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Impairment-Related Work Expenses (IRWE)

Can Let You Work and Still Receive Social Security Disability Benefits

Many of our clients are precluded from working in their full-time occupation because of their injury or illness, but still try to perform some type of part-time or limited work either before their benefits are approved, or after their benefits have been granted.

Disability Based on Medical Findings: The Listing of Impairment

One of the avenues to approval of an application for SSA disability is through the Listing of Impairments. You can be found disabled at Step 3 of the Sequential Evaluation Process if your impairment meets or equals a listed impairment. SSA uses the Listing of Impairments as a screening tool to identify claimants who are so severely impaired that they cannot work at all and thus immediately qualify for benefits.

The Factor of Age In Social Security Disability Evaluation

By Terry LaPorte, San Jose disability lawyer

Many medical conditions occur more frequently to workers as they age into the later part of their working years. Most people are not limited by arthritis, cardiac disease, Type II diabetes, and many other conditions until reaching their 50s and 60s.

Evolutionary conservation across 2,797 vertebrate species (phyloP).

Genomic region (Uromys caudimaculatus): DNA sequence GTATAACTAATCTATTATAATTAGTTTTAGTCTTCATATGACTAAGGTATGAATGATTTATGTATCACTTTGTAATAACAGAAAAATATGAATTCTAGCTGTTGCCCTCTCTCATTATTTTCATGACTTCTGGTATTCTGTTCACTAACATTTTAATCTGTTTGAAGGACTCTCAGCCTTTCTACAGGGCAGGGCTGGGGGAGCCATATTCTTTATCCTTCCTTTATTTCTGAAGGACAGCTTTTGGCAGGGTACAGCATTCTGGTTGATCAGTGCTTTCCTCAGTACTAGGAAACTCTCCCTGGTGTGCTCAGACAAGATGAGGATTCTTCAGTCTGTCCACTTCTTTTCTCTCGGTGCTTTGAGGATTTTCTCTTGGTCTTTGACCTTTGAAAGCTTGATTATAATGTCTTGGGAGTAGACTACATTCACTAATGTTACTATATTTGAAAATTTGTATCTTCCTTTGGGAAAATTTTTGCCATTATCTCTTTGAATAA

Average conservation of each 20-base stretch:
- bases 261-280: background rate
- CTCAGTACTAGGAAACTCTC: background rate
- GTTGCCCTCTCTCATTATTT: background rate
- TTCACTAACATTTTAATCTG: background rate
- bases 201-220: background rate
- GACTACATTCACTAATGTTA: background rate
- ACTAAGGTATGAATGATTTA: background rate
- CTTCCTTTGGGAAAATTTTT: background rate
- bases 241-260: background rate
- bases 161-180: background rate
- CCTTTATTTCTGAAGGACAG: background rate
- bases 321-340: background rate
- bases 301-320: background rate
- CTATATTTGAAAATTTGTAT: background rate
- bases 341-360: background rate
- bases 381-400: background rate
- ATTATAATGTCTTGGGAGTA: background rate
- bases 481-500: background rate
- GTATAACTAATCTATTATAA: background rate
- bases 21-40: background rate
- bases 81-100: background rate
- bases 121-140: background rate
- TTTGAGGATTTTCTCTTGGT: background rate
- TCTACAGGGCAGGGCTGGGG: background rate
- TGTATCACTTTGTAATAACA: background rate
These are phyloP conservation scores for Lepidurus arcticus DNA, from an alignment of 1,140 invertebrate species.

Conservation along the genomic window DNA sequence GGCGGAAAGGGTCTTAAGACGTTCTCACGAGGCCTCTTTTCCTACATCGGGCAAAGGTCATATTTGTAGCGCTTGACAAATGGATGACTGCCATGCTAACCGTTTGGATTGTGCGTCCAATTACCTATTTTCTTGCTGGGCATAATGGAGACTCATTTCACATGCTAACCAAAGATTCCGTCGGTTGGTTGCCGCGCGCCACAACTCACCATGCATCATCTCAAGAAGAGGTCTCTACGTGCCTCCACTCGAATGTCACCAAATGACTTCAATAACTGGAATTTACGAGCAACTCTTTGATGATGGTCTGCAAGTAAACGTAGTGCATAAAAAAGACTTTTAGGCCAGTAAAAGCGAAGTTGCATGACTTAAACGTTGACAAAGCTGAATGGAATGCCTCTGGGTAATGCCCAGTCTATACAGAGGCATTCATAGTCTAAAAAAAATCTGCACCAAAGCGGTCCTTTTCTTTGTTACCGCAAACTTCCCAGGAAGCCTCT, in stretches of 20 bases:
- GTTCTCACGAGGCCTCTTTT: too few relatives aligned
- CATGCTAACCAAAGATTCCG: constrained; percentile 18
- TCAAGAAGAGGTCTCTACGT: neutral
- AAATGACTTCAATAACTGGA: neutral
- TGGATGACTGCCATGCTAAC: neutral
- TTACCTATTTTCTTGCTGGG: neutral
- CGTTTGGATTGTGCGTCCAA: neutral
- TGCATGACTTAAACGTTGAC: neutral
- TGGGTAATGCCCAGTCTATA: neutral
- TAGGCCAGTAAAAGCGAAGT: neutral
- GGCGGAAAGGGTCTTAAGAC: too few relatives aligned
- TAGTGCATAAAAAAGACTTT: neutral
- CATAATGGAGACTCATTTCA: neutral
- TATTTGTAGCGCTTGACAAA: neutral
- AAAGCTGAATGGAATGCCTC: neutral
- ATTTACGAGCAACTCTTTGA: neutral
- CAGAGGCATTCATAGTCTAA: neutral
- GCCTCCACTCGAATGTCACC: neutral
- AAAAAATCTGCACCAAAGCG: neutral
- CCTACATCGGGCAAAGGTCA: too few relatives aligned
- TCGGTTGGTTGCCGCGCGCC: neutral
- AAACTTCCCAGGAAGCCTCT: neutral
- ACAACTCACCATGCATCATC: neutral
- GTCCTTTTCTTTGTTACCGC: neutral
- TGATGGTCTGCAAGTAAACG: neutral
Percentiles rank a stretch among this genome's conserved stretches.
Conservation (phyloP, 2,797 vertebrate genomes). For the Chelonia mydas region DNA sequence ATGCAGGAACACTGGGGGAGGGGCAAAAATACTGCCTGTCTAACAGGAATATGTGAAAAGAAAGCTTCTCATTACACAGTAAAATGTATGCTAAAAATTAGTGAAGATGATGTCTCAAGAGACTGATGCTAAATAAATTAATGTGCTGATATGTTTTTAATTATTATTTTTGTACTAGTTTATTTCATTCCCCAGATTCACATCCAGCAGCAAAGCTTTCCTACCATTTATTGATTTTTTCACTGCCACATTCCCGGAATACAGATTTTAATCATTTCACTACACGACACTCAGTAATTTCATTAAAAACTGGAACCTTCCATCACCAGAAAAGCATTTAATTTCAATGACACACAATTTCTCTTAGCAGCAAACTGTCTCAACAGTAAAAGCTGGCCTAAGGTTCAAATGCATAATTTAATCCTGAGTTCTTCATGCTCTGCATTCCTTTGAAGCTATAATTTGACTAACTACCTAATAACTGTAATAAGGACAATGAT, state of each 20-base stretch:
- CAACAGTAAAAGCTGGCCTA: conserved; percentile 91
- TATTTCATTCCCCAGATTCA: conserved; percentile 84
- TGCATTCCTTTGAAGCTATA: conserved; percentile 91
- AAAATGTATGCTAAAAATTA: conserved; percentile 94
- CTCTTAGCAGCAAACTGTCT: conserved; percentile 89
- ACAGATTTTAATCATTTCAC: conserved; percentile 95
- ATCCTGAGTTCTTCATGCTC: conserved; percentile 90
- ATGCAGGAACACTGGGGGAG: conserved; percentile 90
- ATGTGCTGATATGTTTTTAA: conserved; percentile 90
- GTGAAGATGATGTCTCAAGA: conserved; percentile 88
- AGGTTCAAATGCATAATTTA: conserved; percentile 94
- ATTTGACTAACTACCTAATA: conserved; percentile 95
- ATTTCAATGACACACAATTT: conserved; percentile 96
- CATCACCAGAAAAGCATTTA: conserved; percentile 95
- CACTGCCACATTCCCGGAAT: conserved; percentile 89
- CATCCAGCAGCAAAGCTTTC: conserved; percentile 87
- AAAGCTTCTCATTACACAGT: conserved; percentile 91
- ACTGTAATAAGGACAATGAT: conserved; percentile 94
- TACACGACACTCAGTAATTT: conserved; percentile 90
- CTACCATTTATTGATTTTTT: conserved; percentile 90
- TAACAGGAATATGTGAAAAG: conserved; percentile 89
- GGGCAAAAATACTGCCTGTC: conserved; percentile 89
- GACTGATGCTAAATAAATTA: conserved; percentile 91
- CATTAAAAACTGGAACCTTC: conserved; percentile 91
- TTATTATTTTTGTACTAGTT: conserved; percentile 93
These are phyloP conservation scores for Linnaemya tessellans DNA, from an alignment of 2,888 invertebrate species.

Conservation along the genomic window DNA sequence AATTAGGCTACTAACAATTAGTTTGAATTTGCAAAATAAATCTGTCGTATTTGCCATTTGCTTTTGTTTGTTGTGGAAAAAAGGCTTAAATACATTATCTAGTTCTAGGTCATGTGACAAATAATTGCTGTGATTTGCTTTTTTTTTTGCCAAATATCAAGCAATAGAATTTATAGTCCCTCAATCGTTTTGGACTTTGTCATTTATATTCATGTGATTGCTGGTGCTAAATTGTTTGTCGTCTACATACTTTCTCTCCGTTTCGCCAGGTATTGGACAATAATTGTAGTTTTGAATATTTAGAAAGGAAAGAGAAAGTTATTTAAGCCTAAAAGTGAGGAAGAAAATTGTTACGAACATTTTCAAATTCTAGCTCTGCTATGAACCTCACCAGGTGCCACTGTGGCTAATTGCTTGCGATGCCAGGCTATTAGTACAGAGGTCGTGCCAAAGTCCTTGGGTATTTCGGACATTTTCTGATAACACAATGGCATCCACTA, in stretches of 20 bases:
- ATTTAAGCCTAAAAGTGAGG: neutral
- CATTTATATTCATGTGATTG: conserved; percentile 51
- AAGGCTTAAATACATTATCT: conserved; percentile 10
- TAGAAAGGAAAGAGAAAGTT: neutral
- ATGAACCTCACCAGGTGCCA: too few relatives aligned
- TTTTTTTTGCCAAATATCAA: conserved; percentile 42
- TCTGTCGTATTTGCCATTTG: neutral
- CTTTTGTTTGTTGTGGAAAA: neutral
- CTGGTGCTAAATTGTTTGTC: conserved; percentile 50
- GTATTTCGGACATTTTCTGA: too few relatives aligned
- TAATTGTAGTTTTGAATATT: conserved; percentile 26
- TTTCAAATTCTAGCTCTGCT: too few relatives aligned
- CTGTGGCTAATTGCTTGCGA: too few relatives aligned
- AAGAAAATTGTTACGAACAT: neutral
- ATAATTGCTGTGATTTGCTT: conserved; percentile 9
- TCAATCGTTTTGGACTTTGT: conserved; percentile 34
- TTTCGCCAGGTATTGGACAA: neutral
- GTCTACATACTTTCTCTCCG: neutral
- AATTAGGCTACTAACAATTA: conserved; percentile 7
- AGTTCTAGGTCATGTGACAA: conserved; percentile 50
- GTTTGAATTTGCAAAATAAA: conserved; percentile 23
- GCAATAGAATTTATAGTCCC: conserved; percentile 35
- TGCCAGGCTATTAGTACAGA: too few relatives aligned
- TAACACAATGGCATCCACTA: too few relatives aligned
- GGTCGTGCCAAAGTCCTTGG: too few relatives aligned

The Social Security regulations take age into consideration by essentially requiring that younger workers under age 50 go back to school, or otherwise learn a new trade if a severe illness or injury causes them to be unable to perform the only work they had carried out.

Meeting the Duration Requirement

Your impairment must have lasted or be expected to last for a continuous period of 12 months for you to qualify for benefits. You don’t have to wait until you have been unable to work for a whole year to apply for benefits. The SSA will presume that your impairment will meet the duration requirement if it’s the type of condition that obviously will last a long time, for example a serious spinal cord injury.

Meeting the Severity Requirement

To qualify for disability benefits, you must have a “medically determinable impairment” and your impairment must be “severe.” The purpose of this requirement is to eliminate frivolous cases. These are cases in which the claimant’s condition interferes with the ability to work only slightly, or in which the claimant does not have a genuine medical problem.